The summer pastures were naturally lush and green. Most everyone with a little pasture land kept a few cows, and sold the cream for butter making. Butter and cheese were made from spring to fall, and stored for year around sale. Pigs and chickens were raised on the skim milk, buttermilk, and garden surplus. When the cows were dried up in the fall, and frost hit the gardens, the pigs were butchered or sent to market. There were fish in the River and game in the forest that the people caught and canned for their own use.

Far away, east of the mountains, the settlers were doing less well. With no water they couldn’t farm. Grand Coulee Dam was built across the River to pump water into the great interior basin for irrigation, and to generate electricity. The cheap water for the sunny interior region made dairy farming possible in a larger area, creating a surplus of milk, and depressing prices. Margarine became available, and depressed the price of butterfat. New health regulations requiring stainless steel tanks increased the capital costs of running a dairy. With higher costs and lower prices, a family could no longer make a living on 20-30 cows, and most of them quit milking.

More and more dams were built across the River to provide electricity for business and industry in the growing cities. The last remnants of the great fish runs diminished even further, threatening to become completely extinct.

All the trees were cut again, and the hills sprayed with poisons to keep the alders from healing the land. The timber companies gradually closed down their operations and laid off workers. The pasture land was being used for low yield, low labor, low profit beef cattle.

The bottom fell out of the real estate market. Gradually, new people moved into the old homes on some of the old homesteads. The new people were looking for an area with low overhead and abundant natural resources. A listener sponsored radio station started in the area. Several small businesses joined together for trading with the Orient. A small sawmill, a chop sticks and boxes factory, and a dried fruits business shipped goods to Japan via the port of Astoria.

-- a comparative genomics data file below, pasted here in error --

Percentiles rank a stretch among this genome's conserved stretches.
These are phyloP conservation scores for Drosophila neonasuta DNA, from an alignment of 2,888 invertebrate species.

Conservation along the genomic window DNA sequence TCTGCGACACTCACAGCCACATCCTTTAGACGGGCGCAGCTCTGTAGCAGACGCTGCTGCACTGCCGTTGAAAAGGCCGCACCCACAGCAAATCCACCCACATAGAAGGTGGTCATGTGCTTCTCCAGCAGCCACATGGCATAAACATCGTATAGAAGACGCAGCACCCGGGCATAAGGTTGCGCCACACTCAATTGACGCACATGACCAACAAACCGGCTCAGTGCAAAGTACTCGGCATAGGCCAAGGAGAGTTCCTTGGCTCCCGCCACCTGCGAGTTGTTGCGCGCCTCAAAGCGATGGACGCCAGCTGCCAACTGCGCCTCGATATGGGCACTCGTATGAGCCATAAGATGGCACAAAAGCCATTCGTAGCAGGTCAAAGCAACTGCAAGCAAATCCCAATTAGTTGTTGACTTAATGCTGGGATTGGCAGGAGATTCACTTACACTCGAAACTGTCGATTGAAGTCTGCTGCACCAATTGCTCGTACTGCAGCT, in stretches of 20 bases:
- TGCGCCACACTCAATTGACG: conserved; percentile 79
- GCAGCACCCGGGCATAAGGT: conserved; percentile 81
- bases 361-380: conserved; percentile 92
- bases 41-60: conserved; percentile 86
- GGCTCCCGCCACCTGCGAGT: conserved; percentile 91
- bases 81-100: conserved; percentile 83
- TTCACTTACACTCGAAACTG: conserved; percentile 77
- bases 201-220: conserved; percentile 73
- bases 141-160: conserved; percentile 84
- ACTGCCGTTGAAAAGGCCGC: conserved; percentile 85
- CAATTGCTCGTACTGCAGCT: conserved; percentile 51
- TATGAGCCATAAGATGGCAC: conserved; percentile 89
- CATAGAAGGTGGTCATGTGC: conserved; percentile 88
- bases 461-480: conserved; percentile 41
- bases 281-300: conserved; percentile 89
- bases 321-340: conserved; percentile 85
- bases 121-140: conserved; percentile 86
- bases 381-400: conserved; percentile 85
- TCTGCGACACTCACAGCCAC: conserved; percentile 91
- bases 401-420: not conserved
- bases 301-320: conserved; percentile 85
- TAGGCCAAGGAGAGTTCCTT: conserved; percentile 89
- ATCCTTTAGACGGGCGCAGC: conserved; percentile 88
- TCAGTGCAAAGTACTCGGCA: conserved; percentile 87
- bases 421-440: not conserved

The farmers gradually realized that there was a connection between the poisons being sprayed on the hills, and the mortality rates for the cows and their calves. Feeling the pressures of the public’s concern, the county commissioners banned the use of the chemicals in the county. More young people were attracted to the area by the job of hand clearing the alder from around the young fir trees. Land owners rented equipment from the state to wash silt from the gravel in the streams, and reestablish natural spawning grounds. Soon there was enough return of salmon to the local streams to support a local business in fish smoking and canning.

Under the increasing pressure of budget cuts, the army corps of engineers did a cost analysis on the dredging of the Columbia River, and decided that considering all the costs involved, that it was more cost effective to barge things to the port of Astoria for deep water shipping. The population of Astoria grew to 100,000 and attracted a tofu factory, another bakery, a cooperatively run arts and crafts gallery, and several truck farms that specialized in winter produce for the cities in the colder interior.

Gradually, as the reservoirs behind the dams filled in with silt, and ceased to generate their full capacity of electricity, the coastal region was able to fire steam generators on a sustained yield cutting of the alder trees. The pollen release and leaf fall from these vast alder forests added tons of nitrogen to the local farm land and pastures. The local dairies thrived, and supported new cooperative creameries and cheese factories.

The people living at the mouth of the River of Life were again enjoying the natural wealth of their area. When we learn to steward these natural resources, to receive and use what is given instead of manipulating and taking more and more, then this area can be a garden of Eden to live in. When we return to our village roots, to a system of processing our natural resources locally before we trade with other areas, then this vision will become manifest.

Elaine Myers is a potter who lives on a small farm in southwest Washington across the Columbia River from Astoria, Oregon. She had two articles in the last issue of IN CONTEXT (pages 6 and 59) describing her life and community.